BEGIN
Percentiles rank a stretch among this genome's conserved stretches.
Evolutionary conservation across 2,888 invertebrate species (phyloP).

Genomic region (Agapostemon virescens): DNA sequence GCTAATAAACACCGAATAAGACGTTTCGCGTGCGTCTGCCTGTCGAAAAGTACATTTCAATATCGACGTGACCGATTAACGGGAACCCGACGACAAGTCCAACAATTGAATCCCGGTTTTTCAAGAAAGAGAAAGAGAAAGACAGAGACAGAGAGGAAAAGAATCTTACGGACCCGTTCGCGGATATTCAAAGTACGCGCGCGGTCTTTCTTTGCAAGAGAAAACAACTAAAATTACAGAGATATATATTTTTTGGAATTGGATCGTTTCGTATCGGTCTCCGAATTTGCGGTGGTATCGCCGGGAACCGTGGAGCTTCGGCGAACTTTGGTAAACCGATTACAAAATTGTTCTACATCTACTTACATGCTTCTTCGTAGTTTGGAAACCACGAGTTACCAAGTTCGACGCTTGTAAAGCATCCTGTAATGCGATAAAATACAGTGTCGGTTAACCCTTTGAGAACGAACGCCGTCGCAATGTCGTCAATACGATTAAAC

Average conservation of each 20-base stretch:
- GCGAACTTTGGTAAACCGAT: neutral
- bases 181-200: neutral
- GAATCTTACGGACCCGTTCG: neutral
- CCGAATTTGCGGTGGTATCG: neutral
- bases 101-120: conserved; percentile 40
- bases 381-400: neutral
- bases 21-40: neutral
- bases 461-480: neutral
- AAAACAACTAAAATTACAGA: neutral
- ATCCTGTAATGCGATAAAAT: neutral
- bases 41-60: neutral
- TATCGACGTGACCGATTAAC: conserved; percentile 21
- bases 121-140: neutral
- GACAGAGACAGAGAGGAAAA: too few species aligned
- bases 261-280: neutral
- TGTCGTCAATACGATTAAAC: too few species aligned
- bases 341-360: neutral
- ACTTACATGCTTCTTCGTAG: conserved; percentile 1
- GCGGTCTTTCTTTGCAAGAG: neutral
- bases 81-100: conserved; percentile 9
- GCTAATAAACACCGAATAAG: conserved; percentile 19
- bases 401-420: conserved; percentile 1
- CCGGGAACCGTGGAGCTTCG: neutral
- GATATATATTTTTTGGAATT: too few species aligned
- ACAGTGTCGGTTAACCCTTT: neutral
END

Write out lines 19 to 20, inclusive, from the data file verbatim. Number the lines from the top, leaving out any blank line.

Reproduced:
- bases 261-280: neutral
- TGTCGTCAATACGATTAAAC: too few species aligned